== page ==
With more than half of 2011 under our belts, analysts and job seekers are still determining which IT industry forecasts had it right and which were way off.
What is clear is that an abundance of job seekers are still seeking that elusive opportunity. Here are some facts and figures to take into account.
Globally, IT revenue growth this year is projected to hit 4 percent, based on CompTIA’s quarterly IT Industry Business Confidence Index, an online survey of 1,118 IT companies at the end of 2010.
The index, comprised of three metrics: opinion of the U.S. economy, opinions of the IT industry and opinions of one’s company, has been on a steady upward climb since September 2010 due to signs of a strengthening economy. The highest possible confidence rating is 100, and it was predicted that this index would climb more than 5 percentage points to 65 in the first half of 2011.
This optimism based on renewed market stability and optimism predicts a bit more free spending by businesses. More than half the surveyd companies had plans to increase their spending on technology with nearly 40 percent announcing plans to add staff.
Not everything in the study is bright and shiny. IT executives remain concerned about weak consumer spending, downward pressure on margins, government regulation and unknown economic shocks - which we’ve learned now aren’t so unknown anymore.
Key technology trends for the year, according to this survey, revolve around connections, data, mobilization and automation.
CompTIA used figures from three different research firms as global indicators for its survey, and each firm predicted global IT spending to grow by at least 5 percent in 2011.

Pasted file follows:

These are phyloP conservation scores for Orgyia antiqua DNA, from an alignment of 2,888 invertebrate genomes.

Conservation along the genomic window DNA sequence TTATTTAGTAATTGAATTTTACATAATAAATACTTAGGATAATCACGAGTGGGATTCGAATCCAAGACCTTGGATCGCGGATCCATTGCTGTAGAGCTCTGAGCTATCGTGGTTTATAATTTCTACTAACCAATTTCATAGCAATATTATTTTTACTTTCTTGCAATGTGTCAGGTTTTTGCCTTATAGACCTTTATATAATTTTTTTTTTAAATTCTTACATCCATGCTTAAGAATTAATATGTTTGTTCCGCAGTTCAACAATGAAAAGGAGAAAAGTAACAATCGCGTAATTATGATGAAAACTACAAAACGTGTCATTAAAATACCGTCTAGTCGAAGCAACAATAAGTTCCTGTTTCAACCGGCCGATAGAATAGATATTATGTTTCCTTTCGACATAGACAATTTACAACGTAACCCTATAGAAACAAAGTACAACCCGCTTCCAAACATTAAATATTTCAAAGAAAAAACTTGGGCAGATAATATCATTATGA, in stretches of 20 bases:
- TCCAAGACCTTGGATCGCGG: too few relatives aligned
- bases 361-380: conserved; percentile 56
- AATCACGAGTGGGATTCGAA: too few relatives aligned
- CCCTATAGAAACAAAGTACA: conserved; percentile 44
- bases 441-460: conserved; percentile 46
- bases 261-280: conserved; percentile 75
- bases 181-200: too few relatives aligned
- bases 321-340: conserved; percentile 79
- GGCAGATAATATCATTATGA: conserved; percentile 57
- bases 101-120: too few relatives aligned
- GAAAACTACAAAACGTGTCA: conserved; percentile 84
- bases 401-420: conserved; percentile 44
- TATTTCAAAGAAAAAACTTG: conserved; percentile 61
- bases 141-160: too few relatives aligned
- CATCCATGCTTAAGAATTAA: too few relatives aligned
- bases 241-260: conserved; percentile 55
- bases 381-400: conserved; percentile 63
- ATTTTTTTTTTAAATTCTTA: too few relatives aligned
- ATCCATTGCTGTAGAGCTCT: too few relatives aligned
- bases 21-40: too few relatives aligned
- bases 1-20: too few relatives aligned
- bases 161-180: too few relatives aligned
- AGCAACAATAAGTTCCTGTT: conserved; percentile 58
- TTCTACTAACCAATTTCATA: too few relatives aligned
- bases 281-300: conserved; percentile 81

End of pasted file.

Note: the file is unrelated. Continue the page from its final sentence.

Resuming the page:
Continued IT hiring activity is forecast for the third quarter of this year, according to a survey of more than 1,400 chief information officers from companies across the U.S. released last month in the Robert Half Technology IT Hiring Index and Skills Report.
In the latest of the quarterly survey, 7 percent of CIOs surveyed indicated plans to expand their IT departments while 3 percent predicted cutbacks for a net increase of 4 percent. Good, but not great, as this is a dip from the net 7 percent IT hiring activity indicated in the previous quarter.
Nearly half of the CIOs surveyed cited a challenge in finding skilled IT professionals, a slight increase of 5 percent from last quarter.
Network administration remained the most in-demand skill set, according to 68 percent of CIOs surveyed. Desktop support remains a close second, garnering 66 percent of the response, followed by Windows administration at 56 percent.
Functional areas in which executives interviewed predicted the greatest challenge in finding skilled IT professionals remained networking (21 percent) -- up from 13 percent last quarter, and security (16 percent). Applications development and help desk/technical support followed, with 14 percent and 12 percent of the response, respectively.
Retail and manufacturing sectors topped the list of those with high hiring expectations, with nine percent of CIOs surveyed expressing plans to expand their IT departments.